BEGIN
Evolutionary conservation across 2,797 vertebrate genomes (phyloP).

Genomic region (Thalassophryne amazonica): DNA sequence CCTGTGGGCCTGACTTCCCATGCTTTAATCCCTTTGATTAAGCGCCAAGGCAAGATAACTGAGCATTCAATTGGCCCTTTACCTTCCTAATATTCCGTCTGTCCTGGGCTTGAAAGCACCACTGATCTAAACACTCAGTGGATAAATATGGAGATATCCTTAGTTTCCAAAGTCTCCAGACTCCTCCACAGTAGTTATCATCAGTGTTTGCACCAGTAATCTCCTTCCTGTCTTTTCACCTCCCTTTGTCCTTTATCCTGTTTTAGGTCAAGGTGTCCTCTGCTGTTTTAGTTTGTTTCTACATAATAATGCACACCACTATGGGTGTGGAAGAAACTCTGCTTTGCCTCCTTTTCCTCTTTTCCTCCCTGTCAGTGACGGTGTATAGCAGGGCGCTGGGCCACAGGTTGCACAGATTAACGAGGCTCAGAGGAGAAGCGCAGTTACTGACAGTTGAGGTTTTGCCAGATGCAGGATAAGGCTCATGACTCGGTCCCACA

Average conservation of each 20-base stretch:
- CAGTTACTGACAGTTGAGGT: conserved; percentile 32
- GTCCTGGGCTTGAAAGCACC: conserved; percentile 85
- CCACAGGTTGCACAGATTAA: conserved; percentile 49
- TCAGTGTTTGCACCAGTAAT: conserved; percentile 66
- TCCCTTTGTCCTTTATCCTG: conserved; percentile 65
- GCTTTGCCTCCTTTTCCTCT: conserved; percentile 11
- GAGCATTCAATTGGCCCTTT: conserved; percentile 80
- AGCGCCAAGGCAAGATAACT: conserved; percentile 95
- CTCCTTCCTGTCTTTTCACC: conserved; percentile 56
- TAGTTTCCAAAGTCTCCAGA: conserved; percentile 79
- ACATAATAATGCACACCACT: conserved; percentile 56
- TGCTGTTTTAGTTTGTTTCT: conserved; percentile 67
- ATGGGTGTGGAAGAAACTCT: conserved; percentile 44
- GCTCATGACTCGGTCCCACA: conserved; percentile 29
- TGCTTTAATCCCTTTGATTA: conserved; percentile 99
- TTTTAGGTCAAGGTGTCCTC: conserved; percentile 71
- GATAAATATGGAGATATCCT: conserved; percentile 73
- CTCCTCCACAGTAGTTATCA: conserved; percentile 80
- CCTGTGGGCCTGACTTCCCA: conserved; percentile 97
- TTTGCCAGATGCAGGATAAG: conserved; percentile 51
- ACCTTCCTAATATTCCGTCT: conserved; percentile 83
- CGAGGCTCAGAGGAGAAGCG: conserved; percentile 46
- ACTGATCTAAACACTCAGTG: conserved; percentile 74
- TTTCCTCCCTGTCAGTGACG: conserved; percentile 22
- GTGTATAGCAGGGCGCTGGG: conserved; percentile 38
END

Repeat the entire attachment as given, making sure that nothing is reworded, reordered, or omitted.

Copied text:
Evolutionary conservation across 2,797 vertebrate genomes (phyloP).

Genomic region (Thalassophryne amazonica): DNA sequence CCTGTGGGCCTGACTTCCCATGCTTTAATCCCTTTGATTAAGCGCCAAGGCAAGATAACTGAGCATTCAATTGGCCCTTTACCTTCCTAATATTCCGTCTGTCCTGGGCTTGAAAGCACCACTGATCTAAACACTCAGTGGATAAATATGGAGATATCCTTAGTTTCCAAAGTCTCCAGACTCCTCCACAGTAGTTATCATCAGTGTTTGCACCAGTAATCTCCTTCCTGTCTTTTCACCTCCCTTTGTCCTTTATCCTGTTTTAGGTCAAGGTGTCCTCTGCTGTTTTAGTTTGTTTCTACATAATAATGCACACCACTATGGGTGTGGAAGAAACTCTGCTTTGCCTCCTTTTCCTCTTTTCCTCCCTGTCAGTGACGGTGTATAGCAGGGCGCTGGGCCACAGGTTGCACAGATTAACGAGGCTCAGAGGAGAAGCGCAGTTACTGACAGTTGAGGTTTTGCCAGATGCAGGATAAGGCTCATGACTCGGTCCCACA

Average conservation of each 20-base stretch:
- CAGTTACTGACAGTTGAGGT: conserved; percentile 32
- GTCCTGGGCTTGAAAGCACC: conserved; percentile 85
- CCACAGGTTGCACAGATTAA: conserved; percentile 49
- TCAGTGTTTGCACCAGTAAT: conserved; percentile 66
- TCCCTTTGTCCTTTATCCTG: conserved; percentile 65
- GCTTTGCCTCCTTTTCCTCT: conserved; percentile 11
- GAGCATTCAATTGGCCCTTT: conserved; percentile 80
- AGCGCCAAGGCAAGATAACT: conserved; percentile 95
- CTCCTTCCTGTCTTTTCACC: conserved; percentile 56
- TAGTTTCCAAAGTCTCCAGA: conserved; percentile 79
- ACATAATAATGCACACCACT: conserved; percentile 56
- TGCTGTTTTAGTTTGTTTCT: conserved; percentile 67
- ATGGGTGTGGAAGAAACTCT: conserved; percentile 44
- GCTCATGACTCGGTCCCACA: conserved; percentile 29
- TGCTTTAATCCCTTTGATTA: conserved; percentile 99
- TTTTAGGTCAAGGTGTCCTC: conserved; percentile 71
- GATAAATATGGAGATATCCT: conserved; percentile 73
- CTCCTCCACAGTAGTTATCA: conserved; percentile 80
- CCTGTGGGCCTGACTTCCCA: conserved; percentile 97
- TTTGCCAGATGCAGGATAAG: conserved; percentile 51
- ACCTTCCTAATATTCCGTCT: conserved; percentile 83
- CGAGGCTCAGAGGAGAAGCG: conserved; percentile 46
- ACTGATCTAAACACTCAGTG: conserved; percentile 74
- TTTCCTCCCTGTCAGTGACG: conserved; percentile 22
- GTGTATAGCAGGGCGCTGGG: conserved; percentile 38